Editor’s Note: David A. Andelman, a contributor to CNN and columnist for USA Today, is the author of “A Shattered Peace: Versailles 1919 and the Price We Pay Today.” He formerly was a foreign correspondent for The New York Times and Paris correspondent for CBS News. Follow him on Twitter @DavidAndelman. The views expressed in this commentary are his.
David Andelman: Trump certified Iran nuclear deal again, but it came with a price
He says new sanctions could drive mullahs to pull out of treaty, which would be catastrophic
Every 90 days, the White House must certify to Congress that Iran is upholding the agreement designed to keep nuclear weapons out of its hands for a decade or longer. Monday night marked the deadline for the latest certification. But this time, Donald Trump had a brilliant idea: Don’t do it.
Instead, why not pull the United States out of the treaty, slap the mullahs with North Korean-level sanctions and try to negotiate a better deal? Then, in two years, we’d have two desperate, starving, nuclear-armed countries, each in tinderbox areas of the world.
We can all breathe a sigh of relief because Trump didn’t pull out of the deal. At least not this time. But by all accounts it was a close call. National security adviser Lt. Gen. H.R. McMaster and Gen. Joseph F. Dunford Jr., chairman of the Joint Chiefs of Staff, talked the President down off that perch, with Secretary of State Rex Tillerson weighing in with a last-minute tete-a-tete with Trump, according to The New York Times.
But apparently Trump’s decision did not come without a price: a new sanctions regime, less stringent for the moment, targeting other aspects of Iran’s activities in the Middle East and beyond, including its development of long-range ballistic missiles and support for terrorism.
This temporary compromise could be viewed as quite shrewd on Trump’s part. While it continues to respect the letter of the nuclear treaty, those extracurricular sanctions could do what so many of Trump’s friends – at home and abroad – are begging him not to do: Destroy it. His hands would be clean. The mullahs would simply pull their country out of the treaty.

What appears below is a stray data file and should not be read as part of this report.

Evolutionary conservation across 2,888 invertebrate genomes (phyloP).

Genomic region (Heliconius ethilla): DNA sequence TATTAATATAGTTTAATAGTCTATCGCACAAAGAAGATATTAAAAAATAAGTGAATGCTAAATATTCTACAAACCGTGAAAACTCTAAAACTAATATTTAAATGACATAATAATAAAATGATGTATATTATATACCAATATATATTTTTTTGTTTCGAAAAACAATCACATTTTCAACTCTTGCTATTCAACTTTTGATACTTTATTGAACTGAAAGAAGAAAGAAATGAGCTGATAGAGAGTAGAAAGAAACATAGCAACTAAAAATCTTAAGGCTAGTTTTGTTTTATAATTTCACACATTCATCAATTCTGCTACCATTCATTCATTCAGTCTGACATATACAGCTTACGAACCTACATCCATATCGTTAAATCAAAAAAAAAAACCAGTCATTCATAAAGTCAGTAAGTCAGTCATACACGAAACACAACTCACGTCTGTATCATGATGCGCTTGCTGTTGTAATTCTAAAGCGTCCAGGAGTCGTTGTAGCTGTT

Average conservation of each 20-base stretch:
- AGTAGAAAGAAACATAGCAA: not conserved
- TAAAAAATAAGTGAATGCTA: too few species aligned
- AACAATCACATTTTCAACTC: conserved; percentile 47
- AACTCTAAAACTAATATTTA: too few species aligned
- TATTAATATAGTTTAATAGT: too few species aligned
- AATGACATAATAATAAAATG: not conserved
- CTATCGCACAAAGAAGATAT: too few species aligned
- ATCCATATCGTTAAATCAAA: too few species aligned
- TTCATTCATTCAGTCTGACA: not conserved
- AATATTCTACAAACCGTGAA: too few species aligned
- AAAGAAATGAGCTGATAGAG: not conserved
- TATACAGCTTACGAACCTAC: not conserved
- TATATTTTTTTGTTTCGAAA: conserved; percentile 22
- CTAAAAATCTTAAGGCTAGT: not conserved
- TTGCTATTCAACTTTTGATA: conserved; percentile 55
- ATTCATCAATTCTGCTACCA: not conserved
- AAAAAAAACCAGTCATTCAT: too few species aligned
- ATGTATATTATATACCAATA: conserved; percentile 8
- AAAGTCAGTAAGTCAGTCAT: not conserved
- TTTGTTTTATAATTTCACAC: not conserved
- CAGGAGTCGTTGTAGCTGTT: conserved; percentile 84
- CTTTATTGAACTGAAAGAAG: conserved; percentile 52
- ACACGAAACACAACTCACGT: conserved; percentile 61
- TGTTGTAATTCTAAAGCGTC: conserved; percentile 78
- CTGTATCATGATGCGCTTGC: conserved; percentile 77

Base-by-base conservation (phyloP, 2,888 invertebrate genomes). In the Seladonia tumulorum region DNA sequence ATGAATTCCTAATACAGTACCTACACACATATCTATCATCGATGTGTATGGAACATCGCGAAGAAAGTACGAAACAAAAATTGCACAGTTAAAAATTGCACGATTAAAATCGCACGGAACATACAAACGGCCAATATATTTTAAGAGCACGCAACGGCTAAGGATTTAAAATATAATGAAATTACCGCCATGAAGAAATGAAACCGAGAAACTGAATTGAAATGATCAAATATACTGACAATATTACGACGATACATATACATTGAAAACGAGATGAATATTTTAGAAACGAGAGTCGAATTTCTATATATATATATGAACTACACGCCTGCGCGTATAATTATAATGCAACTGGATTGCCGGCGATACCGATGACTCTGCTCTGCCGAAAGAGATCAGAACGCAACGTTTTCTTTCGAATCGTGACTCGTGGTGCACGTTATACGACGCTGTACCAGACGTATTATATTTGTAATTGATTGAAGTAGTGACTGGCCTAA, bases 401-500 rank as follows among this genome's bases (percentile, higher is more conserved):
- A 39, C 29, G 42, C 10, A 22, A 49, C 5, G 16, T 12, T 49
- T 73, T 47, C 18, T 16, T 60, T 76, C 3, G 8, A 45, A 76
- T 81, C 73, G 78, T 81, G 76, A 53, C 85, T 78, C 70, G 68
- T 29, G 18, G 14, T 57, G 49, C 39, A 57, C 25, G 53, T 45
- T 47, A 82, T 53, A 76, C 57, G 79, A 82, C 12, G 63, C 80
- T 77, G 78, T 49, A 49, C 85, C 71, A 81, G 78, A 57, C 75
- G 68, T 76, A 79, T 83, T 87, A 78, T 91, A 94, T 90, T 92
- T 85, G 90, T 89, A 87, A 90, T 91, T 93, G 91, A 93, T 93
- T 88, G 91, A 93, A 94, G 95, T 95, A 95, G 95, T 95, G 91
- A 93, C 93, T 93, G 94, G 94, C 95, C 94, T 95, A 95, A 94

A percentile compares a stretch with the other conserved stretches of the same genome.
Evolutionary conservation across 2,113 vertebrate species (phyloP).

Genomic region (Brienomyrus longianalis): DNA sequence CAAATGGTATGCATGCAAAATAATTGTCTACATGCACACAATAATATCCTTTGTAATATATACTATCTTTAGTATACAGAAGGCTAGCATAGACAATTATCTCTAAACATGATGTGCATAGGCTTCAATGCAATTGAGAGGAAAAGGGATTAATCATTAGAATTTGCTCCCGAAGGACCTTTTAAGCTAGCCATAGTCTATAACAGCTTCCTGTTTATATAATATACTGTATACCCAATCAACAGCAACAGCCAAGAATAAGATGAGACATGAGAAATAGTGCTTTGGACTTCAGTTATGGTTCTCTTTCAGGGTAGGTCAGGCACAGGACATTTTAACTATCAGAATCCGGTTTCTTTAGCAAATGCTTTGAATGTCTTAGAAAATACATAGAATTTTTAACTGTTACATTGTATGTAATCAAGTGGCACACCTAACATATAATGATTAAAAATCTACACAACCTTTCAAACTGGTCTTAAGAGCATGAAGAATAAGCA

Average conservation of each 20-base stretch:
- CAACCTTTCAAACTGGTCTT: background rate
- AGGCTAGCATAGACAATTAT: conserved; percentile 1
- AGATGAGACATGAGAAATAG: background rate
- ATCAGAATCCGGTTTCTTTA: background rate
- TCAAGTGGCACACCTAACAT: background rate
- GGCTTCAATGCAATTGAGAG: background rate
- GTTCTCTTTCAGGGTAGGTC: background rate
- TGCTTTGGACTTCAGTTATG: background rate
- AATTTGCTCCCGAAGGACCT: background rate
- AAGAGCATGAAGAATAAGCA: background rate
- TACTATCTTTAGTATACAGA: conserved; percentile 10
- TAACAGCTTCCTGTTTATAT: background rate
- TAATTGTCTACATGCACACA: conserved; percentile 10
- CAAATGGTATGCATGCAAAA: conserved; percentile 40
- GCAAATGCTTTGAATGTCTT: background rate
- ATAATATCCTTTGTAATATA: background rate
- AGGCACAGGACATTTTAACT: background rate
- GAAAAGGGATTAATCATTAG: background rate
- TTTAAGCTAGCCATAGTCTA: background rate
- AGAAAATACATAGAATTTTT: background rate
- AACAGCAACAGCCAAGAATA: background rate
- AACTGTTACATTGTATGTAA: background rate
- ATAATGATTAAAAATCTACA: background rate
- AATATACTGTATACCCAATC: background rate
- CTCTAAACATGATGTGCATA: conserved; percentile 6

After all, these new sanctions could eventually inflict levels of pain on the Iranian people as intense as the pre-nuclear sanctions. The more radical elements in the Iranian hierarchy might be inclined simply to throw up their hands, scrap the treaty and make a bomb, thinking that maybe then they would get some of the respect that Trump’s America seems so ill-prepared to give them. Indeed, during his re-election campaign this spring, President Hassan Rouhani accused the extremist Revolutionary Guards of doing precisely that – trying to sabotage the treaty in their own way.
The last time Trump pulled America out of an international agreement, the result was potentially catastrophic. Withdrawal from the Paris climate agreement could accelerate the warming of our planet and help create an environment unfit for human survival. An end to the Iranian nuclear agreement could have even more immediate and catastrophic consequences. It could place nuclear weapons in the hands of a nation with few restraints on their use, threatening large swaths of the world’s population.
But there is another issue that complicates things – the ceasefire in Syria on July 9 that Trump apparently so deftly negotiated with Russia and, by extension, President Bashar al-Assad. The real aim of this ceasefire from the Russian perspective was to keep Assad in power as long as possible. Of course, that would keep Iran in the mix as well. The mullahs have a single-minded interest in Syria, which is to engage it as their own client state.
On Sunday, Israeli Prime Minister Benjamin Netanyahu blew into Paris and delivered a message of his own: The last thing the Israelis want is for the Iranians to start quietly salting military facilities in Syria, Lebanon, even Iraq until suddenly Israel finds itself surrounded by Iran and its surrogates.
Israel has no interest in the ceasefire as it was constructed, and Netanyahu has no interest in scrapping the nuclear accord. For the moment, Israel is quite happy with the status quo. While Netanyahu hates the Iran treaty in the long run, he and his generals recognize that for the time being it is all that stands between Iran and a nuclear arsenal targeting Jerusalem.
Some of the more rational presidential advisers – particularly Tillerson and McMaster – also recognize the potentially irreversible damage of a unilateral withdrawal from the nuclear agreement. Especially while America’s relationships with key European allies, particularly France, are already deeply wounded by the withdrawal from the environmental pact. But others, such as former UN Ambassador John Bolton, in an op-ed in The Hill, have suggested that “withdrawing from the (nuclear agreement) as soon as possible should be the highest priority. The administration should stop reviewing and start deciding.”
Get our free weekly newsletter
None of the posturing, threats and apparent disarray at the highest levels in Washington is moving Iran in the direction of any sort of accommodation, or even toward acknowledging any of its other activities in the Middle East or beyond. As Iranian Foreign Minister Mohammad Javad Zarif told CNN’s Fareed Zakaria on Sunday, Trump’s actions discouraging businesses from engaging with Iran were themselves a “violation of not the spirit but of the letter of the nuclear deal.”
Trump must show considerable restraint while developing a clear and direct policy that does not revolve around a succession of 90-day cliffhangers and a brinkmanship whose every turn brings the world closer to Armageddon.